To Be a Lion
IN many places, the lion is known as the king of beasts. Although strength and intelligence are among the qualities symbolized by the lion, the one that is probably most often associated with it is courage. There is a type of courage that gives us tremendous power to do good. Christ Jesus exhibited it, as did many other Biblical figures. It is moral courage. We see this quality whenever someone is tempted to do wrong for personal, political, or professional gain -- and refuses to do so. It also appears when one resists the temptation to exhibit prejudice toward a particular religious, ethnic, or racial group.
Moral courage involves having the strength and clarity of thought to stand up for justice and rightdoing even when that isn't the most popular thing to do. The Biblical prophet Elijah, for example, was threatened with death on more than one occasion. Yet through his moral courage he was able to face his enemies and to overcome them. He was a veritable ``lion'' of moral courage, unafraid even to face 450 prophets of a pagan god and to prove through prayer that the one God is the only power.
He had glimpsed something of man's actual spirituality and had seen that the basis for all right action has to be spiritual. This means that all acts that are done from a material basis -- out of greed, envy, hatred, fear -- tend to be destructive in the long run. Those done out of a clear conviction of justice, intelligence, love, and joy have a healing effect.
When we are challenged, then, with temptation, the choice we are actually making isn't just between two courses of action. We're really deciding if we want to see ourselves as spiritual and therefore beloved and protected by God, or as material and therefore subject to the whims of fashion, pride, and chance. If we choose the spiritual, we gain the stability of God, who is the one Mind governing all, and we will be sustained.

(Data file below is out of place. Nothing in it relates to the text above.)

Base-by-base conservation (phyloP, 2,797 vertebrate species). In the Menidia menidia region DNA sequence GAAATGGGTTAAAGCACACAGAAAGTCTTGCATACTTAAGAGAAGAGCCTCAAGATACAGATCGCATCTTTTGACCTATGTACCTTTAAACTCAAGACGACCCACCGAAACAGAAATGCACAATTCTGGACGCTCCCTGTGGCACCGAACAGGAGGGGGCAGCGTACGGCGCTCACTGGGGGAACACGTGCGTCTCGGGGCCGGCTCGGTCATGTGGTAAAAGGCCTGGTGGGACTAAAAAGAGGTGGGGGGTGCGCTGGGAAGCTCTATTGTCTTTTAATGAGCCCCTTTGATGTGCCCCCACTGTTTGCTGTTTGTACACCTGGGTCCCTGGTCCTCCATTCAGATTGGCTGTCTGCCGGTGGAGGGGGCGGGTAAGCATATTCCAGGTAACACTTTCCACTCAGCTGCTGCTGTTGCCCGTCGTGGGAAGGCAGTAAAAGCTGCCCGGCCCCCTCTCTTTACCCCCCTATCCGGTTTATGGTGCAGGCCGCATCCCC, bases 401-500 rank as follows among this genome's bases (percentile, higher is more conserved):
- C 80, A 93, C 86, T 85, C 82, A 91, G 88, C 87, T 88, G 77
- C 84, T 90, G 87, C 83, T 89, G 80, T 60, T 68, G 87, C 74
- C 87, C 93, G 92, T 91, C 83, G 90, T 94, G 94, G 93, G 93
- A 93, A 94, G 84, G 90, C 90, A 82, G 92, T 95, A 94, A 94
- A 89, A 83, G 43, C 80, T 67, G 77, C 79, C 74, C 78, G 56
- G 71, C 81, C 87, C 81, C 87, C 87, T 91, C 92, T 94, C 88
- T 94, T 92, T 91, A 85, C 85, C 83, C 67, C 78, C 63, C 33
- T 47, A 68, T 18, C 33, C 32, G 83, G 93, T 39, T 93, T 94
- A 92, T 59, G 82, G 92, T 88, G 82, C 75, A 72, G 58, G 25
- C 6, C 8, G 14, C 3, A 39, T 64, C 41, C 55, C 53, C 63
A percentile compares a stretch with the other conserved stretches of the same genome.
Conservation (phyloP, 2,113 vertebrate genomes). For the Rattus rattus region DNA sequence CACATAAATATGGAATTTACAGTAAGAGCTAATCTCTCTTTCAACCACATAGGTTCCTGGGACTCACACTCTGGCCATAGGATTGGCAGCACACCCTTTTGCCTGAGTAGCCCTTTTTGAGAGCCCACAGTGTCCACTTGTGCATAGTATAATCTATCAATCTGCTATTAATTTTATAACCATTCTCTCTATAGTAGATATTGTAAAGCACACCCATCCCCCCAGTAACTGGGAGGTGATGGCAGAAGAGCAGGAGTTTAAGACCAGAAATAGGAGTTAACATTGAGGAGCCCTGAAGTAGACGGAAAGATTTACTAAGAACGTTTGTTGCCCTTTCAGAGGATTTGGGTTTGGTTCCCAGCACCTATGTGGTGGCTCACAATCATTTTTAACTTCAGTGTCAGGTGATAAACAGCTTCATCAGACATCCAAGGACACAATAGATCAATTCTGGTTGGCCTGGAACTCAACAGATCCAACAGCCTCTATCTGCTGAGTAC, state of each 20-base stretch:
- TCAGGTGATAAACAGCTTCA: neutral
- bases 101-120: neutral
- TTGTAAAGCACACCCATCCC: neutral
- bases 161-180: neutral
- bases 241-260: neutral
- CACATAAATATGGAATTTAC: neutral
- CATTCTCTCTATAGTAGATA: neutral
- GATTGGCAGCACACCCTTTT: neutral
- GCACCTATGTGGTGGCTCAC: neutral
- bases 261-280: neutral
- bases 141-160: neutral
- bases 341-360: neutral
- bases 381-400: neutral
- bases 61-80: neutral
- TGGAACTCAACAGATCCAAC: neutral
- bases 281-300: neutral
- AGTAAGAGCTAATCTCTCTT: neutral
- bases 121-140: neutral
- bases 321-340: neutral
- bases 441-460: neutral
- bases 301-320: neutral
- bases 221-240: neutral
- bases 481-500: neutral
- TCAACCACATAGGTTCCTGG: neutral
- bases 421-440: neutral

Mary Baker Eddy, the Discoverer and Founder of Christian Science, writes in Science and Health with Key to the Scriptures: ``Moral courage is `the lion of the tribe of Juda,' the king of the mental realm. Free and fearless it roams in the forest. Undisturbed it lies in the open field, or rests in `green pastures, . . . beside the still waters.''' We can be like this lion and can know this peace even in the face of challenging circumstances.
Elisha, a faithful follower of Elijah, wasn't afraid when attacked by enemies, because he understood something of the omnipresent love of God. He knew that to obey God's will was to align himself with the divine. And this divine power is undefeatable. The Bible tells of a time when an enemy sent a whole army to surround the city where Elisha and his servant were. Elisha said calmly to the young man, ``Fear not: for they that be with us are more than they that be with them.'' His inner certainty of God's presence and power enabled him to practice the moral courage that kept him ``free and fearless.'' The soldiers were dealt with, and no harm came to anyone.
Jesus made clear that we can never be separated from God. Nor can we lack His guidance. Through prayer we can be led to the right solution for whatever situation we face.
Our willingness to stand up for morality and justice places us under the government of divine law. And this law is backed by all-powerful God. When we allow it to operate in our lives, it gives us strength to endure even in times of great challenge. It also shows us the right way to proceed each step of the way.
To be morally courageous may not be easy. At times we may feel discouraged. But to take the first step and turn to God in prayer for guidance is to make a start at being a ``free and fearless'' lion, subject only to God's truth.